Extraordinary Ordinaries: Channeling ADD into MMA pro

Having a disability can be hard. Simply being saddled with the name and stigma along can keep some people down. Not Adiel Velazquez, he's a fighter!

"I kept getting in trouble but I wasn't a bad kid inside," Velazquez said about his childhood, saying that he was potentially on the wrong path.

When he was 18,  "Abby" (as he's called amongst friends and people who don't know how to pronounce his name), he decided to try mixed martial arts. 

"I think its good for every single kid out there that has ADD, I think martial arts period is good for every kid and every adult no matter what weight or what shape you in," Viet Le, Abby's trainer, said.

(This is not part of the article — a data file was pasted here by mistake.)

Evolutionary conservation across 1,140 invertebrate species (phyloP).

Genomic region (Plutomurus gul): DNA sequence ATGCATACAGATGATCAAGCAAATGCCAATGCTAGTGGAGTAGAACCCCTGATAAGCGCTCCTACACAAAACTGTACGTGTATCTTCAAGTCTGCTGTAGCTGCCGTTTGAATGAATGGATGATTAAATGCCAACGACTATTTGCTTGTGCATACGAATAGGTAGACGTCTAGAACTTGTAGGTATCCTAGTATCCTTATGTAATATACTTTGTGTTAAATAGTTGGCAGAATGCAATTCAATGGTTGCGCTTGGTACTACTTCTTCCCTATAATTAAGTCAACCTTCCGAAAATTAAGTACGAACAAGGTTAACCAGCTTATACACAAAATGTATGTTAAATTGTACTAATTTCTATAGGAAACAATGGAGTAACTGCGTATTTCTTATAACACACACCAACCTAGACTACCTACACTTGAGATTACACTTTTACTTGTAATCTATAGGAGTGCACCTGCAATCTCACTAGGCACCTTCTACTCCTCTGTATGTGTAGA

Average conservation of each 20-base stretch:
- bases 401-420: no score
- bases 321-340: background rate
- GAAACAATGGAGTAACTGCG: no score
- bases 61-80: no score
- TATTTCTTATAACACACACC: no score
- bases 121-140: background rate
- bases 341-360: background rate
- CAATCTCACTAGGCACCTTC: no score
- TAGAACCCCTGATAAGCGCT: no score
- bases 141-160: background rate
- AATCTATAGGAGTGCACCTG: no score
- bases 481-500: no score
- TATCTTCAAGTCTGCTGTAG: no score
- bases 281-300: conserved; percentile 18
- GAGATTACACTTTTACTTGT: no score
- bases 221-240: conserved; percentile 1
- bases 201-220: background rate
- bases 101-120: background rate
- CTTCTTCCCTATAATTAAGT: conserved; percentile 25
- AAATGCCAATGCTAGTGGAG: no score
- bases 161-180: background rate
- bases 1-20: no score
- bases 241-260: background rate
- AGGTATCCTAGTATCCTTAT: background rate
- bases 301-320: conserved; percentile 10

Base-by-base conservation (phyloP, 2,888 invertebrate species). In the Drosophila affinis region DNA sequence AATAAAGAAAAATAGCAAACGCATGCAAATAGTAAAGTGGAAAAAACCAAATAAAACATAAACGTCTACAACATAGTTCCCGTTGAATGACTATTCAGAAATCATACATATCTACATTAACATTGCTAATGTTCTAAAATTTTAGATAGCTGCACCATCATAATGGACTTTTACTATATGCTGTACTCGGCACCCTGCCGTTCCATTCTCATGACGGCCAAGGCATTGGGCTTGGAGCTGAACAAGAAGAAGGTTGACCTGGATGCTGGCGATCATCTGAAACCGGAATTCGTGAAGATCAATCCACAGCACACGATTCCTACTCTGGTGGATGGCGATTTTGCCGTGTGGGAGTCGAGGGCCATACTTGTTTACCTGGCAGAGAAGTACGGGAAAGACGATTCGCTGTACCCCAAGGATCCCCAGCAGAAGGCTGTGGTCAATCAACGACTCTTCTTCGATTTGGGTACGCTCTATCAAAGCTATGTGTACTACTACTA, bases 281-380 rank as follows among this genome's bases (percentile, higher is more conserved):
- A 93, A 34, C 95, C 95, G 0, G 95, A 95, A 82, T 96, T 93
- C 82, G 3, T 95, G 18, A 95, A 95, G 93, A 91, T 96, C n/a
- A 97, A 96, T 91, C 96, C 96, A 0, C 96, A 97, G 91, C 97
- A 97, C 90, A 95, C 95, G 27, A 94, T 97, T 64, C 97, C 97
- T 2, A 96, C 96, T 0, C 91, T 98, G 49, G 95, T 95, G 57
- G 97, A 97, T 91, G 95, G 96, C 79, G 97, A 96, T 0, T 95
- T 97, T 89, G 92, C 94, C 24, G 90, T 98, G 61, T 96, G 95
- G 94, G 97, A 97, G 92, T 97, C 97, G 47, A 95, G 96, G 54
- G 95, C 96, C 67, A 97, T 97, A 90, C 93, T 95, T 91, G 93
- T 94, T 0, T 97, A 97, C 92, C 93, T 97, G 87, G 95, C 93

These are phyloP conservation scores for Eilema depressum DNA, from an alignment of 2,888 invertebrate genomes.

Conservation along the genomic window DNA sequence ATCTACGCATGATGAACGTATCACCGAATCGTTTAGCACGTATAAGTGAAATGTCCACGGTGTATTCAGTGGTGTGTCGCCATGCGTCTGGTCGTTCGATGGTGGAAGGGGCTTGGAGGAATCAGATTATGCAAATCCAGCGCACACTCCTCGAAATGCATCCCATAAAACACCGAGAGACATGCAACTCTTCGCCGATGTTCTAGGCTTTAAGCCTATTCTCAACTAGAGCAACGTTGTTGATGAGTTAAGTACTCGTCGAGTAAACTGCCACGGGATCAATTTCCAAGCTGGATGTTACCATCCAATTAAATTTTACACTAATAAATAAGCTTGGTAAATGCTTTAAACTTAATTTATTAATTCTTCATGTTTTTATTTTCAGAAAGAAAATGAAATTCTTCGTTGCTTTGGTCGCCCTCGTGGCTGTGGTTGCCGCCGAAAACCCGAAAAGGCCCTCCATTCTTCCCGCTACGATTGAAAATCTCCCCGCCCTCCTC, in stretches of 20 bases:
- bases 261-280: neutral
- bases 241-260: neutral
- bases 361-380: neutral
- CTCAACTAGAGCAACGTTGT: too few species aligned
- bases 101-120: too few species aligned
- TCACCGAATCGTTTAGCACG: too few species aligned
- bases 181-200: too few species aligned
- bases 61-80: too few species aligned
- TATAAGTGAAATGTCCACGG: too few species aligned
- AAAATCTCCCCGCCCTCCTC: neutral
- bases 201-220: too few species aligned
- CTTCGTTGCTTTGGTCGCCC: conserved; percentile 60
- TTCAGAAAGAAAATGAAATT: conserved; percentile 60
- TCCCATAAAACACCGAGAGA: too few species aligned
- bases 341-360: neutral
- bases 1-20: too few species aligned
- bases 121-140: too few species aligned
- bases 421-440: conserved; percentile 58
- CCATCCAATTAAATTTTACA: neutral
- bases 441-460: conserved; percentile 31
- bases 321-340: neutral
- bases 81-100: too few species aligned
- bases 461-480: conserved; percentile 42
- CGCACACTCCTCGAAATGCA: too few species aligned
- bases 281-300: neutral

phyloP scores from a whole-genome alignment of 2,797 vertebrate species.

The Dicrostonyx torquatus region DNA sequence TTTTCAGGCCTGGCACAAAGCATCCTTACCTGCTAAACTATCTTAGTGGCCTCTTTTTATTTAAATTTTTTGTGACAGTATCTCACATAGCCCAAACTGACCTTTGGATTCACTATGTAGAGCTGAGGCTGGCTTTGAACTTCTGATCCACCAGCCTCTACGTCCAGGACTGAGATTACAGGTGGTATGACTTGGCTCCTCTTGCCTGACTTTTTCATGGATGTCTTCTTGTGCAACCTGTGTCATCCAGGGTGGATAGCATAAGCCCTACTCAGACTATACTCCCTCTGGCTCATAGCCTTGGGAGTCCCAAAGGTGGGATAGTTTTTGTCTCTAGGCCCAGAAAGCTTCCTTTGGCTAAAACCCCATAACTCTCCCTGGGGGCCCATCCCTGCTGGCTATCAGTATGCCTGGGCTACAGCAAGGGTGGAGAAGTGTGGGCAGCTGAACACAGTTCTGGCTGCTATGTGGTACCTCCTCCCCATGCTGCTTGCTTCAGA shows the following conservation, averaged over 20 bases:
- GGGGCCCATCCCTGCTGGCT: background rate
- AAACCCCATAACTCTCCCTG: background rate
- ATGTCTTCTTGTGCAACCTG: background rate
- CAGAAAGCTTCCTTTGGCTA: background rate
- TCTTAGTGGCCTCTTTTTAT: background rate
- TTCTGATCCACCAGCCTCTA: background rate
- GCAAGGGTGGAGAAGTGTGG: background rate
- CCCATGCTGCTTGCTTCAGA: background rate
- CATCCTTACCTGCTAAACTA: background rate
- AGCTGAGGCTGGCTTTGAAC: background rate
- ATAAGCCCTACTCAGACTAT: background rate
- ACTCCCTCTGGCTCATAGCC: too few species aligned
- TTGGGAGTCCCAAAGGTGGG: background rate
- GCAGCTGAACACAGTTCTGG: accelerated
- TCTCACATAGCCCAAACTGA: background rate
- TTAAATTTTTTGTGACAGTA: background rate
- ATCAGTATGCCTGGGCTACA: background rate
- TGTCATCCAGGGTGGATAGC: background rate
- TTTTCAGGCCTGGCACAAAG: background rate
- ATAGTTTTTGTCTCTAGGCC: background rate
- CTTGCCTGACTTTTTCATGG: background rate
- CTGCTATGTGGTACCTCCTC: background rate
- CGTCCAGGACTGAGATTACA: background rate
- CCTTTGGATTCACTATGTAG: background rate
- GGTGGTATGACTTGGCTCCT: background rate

Abby was such a natural, after only a few years, he's gone from amateur to pro and in early August will compete for his first title belt in "Titan FC 40" in Miami. The credit goes to what he was told was his problem his whole life.

"It helps me, it helps me really well. I can take everything off here at the gym, if I have anger or whatever or energy. I can take it off here!" Abby said.

That has helped his confidence and his overall outlook on life and his career as an MMA fighter.

I wouldn't change where I'm at cause I love it, love what I'm doing. It was my fulfilled dream and I just let it happen and let it be and let God guide me," Abby said.

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